Or your own thrombin / anti-thrombin complexes have been successful in breaking down a piece of the biofilm or you’re taking a biofilm disruptor. Certain things like Xylitol, which is a natural sweetener, is known to have good biofilm disruption properties. (This is another reason why we have Xylitol in our UTI SUPPORT). So just through the normal life cycle of the bacteria, they will shed anyway.
People with recurrent UTIs are most likely having a biofilm infection that periodically surfaces, it’s not a re-infection.
Taking a biofilm disruptor, and hopefully you can get the testing to tell you which one is the best one for you based on your genetics, and breaking down the biofilm so that the infections found can be adequately treated and the bladder wall can heal, so you don’t have an environment that fosters the continuation of these biofilm communities, will ultimately prevent recurrent UTIs. And getting the sexual partner tested also could be a part of this.
Other recommendations for preventing urinary tract infections
After you have a bowel motion, make sure you wipe from front to back, to avoid spreading bacteria toward your urethra.
Women should urinate after sexual intercourse.
Drink 8 to 10 glasses of water or herbal tea each day, to keep the urine dilute and to flush the walls of the urinary tract. Increase your water intake during an infection. This helps to reduce the risk of the infection traveling upwards to the kidneys.
Try to eat lots of fresh vegetables and fruit each day, as they contain nutrients to strengthen your immune system, as well as antioxidants to keep the lining of your urinary tract healthy. Incorporating raw vegetable juices into your diet will provide even more benefits.
Try to avoid sugar and refined carbohydrates that are rapidly digested into sugar. This includes foods like bread, pasta and breakfast cereals. Diabetics are prone to all sorts of infections; this is because sugar acts like a fertilizer for harmful microbes in your body.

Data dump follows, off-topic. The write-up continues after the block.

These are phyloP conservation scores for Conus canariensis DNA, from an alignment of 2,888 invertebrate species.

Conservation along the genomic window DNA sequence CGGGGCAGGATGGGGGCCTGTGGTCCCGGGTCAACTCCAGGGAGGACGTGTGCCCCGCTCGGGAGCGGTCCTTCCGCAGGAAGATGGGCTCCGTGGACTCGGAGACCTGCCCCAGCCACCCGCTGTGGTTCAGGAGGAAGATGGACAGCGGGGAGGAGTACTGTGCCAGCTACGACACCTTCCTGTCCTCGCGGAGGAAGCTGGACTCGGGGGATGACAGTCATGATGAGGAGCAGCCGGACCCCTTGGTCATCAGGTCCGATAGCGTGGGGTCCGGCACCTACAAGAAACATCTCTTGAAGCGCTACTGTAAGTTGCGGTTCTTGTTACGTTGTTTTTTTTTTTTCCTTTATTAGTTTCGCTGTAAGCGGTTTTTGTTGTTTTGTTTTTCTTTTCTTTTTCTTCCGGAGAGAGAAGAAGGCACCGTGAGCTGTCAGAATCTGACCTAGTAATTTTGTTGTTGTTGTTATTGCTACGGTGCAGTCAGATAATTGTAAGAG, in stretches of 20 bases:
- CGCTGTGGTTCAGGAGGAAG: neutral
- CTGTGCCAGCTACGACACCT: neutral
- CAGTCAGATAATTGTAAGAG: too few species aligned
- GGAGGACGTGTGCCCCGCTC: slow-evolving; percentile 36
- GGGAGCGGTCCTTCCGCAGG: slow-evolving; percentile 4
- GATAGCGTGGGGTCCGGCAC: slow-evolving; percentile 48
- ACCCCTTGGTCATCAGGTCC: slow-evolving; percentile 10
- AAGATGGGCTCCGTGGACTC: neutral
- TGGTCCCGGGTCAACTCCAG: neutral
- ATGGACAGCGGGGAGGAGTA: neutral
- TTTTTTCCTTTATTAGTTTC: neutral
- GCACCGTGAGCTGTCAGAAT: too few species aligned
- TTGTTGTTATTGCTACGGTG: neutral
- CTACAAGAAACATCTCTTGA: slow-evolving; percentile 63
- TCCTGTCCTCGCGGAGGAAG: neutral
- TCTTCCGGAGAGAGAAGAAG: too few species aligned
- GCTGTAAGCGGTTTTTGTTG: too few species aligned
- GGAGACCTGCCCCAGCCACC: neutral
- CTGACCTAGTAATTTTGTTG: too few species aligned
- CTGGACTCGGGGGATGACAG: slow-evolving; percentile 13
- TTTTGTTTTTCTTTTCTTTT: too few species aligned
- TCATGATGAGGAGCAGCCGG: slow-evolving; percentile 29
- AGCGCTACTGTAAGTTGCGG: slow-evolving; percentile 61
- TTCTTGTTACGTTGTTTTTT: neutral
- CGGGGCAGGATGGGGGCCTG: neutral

Caffeine and alcohol can irritate the bladder. Keep your intake of them low and avoid them entirely if you have an infection.
Probiotics help to keep your urinary tract healthy by discouraging the proliferation of harmful microbes. You can take a probiotic supplement or include fermented foods in your diet regularly, such as sauerkraut, kefir and kombucha.
Your UTI Support has Xylitol as an ingredient. Why?
Xylitol is known for washing away streptococcal bacteria. If you haven’t heard then xylitol has a myriad of health benefits including supporting bladder health. It can help to control glucose, reduce bacterial growth, fight off dangerous viruses, eliminate ear infections, protect oral health and so much more.
Researchers have also discovered that xylitol combined with certain medication can increase its potency. When it comes to bacterial infections – such as UTI’s or bladder infections the antibiotics combined with the sugar tricks the bacteria that would usually lie dormant – also known as persisters. Persisters can last months in someone’s systems, even after it appears that the patient has recovered. This is because they survive by “playing dead” therefore by-passing the antibiotic that was designed to poison them. However, mixing it with a sugar such as xylitol tricks them in to consuming the antibiotic and therefore killing it completely. It does this by bringing the bacteria back to life, so to speak, and allowing them to consume the antibiotic.
How to take UTI SUPPORT:
Our UTI SUPPORT is best taken on an empty stomach. 1 serving daily, to help prevent urinary tract infections. 4- 5 servings daily to treat an active infection for 14-21 days.
D-mannose is safe for long term use.
Each scoop is 1,500mg of D-Mannose and 800mg of Cranberry concentrate. Simply mix with cold water and drink.
Free of all milk/casein, eggs, fish, shellfish, tree nuts, wheat, gluten, soy and yeast. Contains no artificial colors, flavors or preservatives.
UTI – SUPPORT
1,500 mg D-Mannose
800mg Cranberry concentrate (fruit)
Other ingredients: Xylitol, natural mixed berry flavor, citric acid, silicon dioxide, and stevia leaf extract.
The information provided is not intended as a means of diagnosis or treating illness or as a replacement for any medicine or advice from a competent physician. Individuals having serious health problems should consult a competent licensed physician specializing in their condition. These statements have not been evaluated by the FDA. We assume no responsibility for anyone choosing to self-administer any suggestions in this publication; they do so on their own determinism. The information in this publication is for educational purposes only.